Scientific research may be done to build knowledge or to solve problems and lead to scientific discoveries and technological advances. Pure research often aids in the development of applied research. Sometimes the results of pure research may be applied long after the pure research was completed. Sometimes something unexpected is discovered while scientists are conducting their research. Some ideas are not testable. For example, supernatural phenomena, such as stories of ghosts, werewolves, or vampires, cannot be tested. Scientists describe what they see, whether in nature or a laboratory.

The scientific method is a series of steps that help to investigate To answer those questions; scientists use data and evidence gathered from observations, experience, or experiments to answer their questions.

However, scientific inquiry rarely proceeds in the same sequence of steps outlined by the scientific method. For example, the order of the steps might change because more questions arise from the data that is collected. Still, to come to valid conclusions, logical, repeatable steps of the scientific method must be followed.

Scientific Research

A scientist will first try to find answers to their questions by researching what may already be known about the topic. This information will allow the scientist to create a good experimental design. If this question has already been answered, the research may be enough, or it may lead to new questions. For example, a farmer researches no-till farming on the Internet, at the library, at the local farming supply store, and elsewhere. She learns about various farming methods, what types of fertilizers are best to use and what the best crop spacing would be. From her research, she also learns that no-till farming can be a way to reduce carbon dioxide emissions into the atmosphere, which helps in the fight against global warming.

Hypothesis

With the information collected from background research, the scientist creates a plausible explanation for their question, called a hypothesis. The hypothesis must directly answer the question at hand and must be testable. Having a hypothesis guides a scientist in designing experiments and interpreting data. Referring back to the farmer, they would hypothesize that no-till farming will decrease soil erosion on hills of similar steepness as compared to the traditional farming technique because there will be fewer disturbances to the soil.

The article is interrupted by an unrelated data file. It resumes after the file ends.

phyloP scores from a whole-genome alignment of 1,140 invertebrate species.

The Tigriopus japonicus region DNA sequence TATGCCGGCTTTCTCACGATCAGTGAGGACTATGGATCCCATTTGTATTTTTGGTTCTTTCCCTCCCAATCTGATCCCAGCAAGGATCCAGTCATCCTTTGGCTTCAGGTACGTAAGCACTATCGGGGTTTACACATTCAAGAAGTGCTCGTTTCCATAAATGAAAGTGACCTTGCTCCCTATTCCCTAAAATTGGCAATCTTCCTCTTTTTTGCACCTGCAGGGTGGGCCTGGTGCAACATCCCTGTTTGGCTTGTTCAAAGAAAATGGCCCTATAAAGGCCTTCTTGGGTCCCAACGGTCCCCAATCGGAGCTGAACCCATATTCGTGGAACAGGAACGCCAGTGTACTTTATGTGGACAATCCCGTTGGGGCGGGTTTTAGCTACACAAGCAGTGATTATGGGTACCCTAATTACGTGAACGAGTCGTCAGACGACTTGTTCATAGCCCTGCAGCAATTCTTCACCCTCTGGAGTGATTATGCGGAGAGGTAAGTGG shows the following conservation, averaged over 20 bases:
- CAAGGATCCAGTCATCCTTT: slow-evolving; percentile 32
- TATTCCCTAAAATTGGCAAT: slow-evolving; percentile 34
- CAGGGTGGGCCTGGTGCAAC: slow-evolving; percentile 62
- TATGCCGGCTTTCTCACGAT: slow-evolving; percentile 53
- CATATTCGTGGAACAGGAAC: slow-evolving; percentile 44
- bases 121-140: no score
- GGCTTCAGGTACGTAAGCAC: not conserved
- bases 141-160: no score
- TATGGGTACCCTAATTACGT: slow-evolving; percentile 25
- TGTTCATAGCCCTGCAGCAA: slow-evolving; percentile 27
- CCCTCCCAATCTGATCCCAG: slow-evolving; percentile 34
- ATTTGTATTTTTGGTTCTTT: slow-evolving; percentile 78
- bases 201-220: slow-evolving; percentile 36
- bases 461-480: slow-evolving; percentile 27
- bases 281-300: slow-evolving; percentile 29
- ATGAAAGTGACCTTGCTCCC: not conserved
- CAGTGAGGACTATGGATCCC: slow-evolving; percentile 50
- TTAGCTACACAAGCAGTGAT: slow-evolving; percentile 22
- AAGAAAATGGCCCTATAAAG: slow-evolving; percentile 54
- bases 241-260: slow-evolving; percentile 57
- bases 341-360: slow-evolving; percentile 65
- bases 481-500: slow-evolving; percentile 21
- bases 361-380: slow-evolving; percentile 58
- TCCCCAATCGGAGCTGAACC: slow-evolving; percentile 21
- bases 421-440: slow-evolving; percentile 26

Data Collection

To support or refute a hypothesis, the scientist must collect data. A great deal of logic and methodology goes into designing tests to collect data so the data can answer scientific questions. Experiment or observation usually collect data, and sometimes improvements in technology will allow new tests to address a hypothesis better.

Observation is used to collect data when it is not possible for practical or ethical reasons to perform experiments. Written descriptions of observations are qualitative data-based, and this data is used to answer critical questions. Scientists use many various types of instruments to make quantitative measurements, typically based on the scientific discipline. Electron microscopes can be used to explore tiny objects or telescopes to learn about the universe. Probes or drones make observations where it is too dangerous or too impractical for scientists to go.

Objective observation is without personal bias and is observed the same by all individuals. Humans, by their nature, do have a bias, so no observation is entirely free of bias; the goal is to be as free of bias as possible. A subjective observation is based on a person’s feelings and beliefs and is unique to that individual. Science uses quantitative over qualitative objective observations whenever possible.

A quantitative observation can be measured and expressed with a number. Qualitative observations are not numeric but rather verbal descriptions. For example, saying a rock is red or heavy is qualitative. However, measuring the exact color of red, or measuring the density of the rock (which can be traced to the proportion of certain minerals in the rock) is quantitative. This is why quantitative measurements are much more useful to scientists. Calculations can be done on specific numbers, but cannot be done on qualitative values.